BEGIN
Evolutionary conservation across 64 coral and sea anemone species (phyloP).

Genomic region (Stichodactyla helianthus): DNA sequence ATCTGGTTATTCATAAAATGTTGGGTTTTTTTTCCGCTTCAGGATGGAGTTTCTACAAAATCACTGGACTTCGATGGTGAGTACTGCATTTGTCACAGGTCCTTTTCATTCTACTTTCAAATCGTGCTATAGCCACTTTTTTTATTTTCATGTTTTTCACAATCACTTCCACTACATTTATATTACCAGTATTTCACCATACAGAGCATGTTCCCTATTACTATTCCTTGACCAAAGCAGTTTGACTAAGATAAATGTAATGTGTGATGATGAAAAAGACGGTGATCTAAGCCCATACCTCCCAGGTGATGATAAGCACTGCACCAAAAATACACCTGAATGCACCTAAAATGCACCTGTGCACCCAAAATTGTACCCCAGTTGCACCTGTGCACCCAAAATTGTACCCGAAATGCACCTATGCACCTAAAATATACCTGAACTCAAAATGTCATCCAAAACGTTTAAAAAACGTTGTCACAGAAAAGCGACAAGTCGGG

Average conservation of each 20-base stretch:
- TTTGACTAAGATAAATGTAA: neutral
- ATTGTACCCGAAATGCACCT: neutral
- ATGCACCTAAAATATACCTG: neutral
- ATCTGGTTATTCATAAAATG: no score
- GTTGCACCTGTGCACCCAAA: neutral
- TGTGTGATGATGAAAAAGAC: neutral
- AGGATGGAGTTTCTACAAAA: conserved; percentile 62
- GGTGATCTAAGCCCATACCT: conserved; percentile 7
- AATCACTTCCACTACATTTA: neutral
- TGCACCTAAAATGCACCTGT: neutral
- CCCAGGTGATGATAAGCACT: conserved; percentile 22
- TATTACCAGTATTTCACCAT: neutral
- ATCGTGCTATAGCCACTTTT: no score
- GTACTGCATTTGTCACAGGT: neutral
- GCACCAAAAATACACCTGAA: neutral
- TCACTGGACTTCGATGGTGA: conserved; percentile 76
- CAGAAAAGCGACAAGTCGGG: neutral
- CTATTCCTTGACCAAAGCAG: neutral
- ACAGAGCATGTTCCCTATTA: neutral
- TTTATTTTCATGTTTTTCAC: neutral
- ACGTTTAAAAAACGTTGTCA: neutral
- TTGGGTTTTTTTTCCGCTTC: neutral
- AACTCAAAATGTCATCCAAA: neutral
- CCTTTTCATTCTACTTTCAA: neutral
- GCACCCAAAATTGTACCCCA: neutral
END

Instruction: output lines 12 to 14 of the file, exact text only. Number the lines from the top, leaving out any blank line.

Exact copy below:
- AATCACTTCCACTACATTTA: neutral
- TGCACCTAAAATGCACCTGT: neutral
- CCCAGGTGATGATAAGCACT: conserved; percentile 22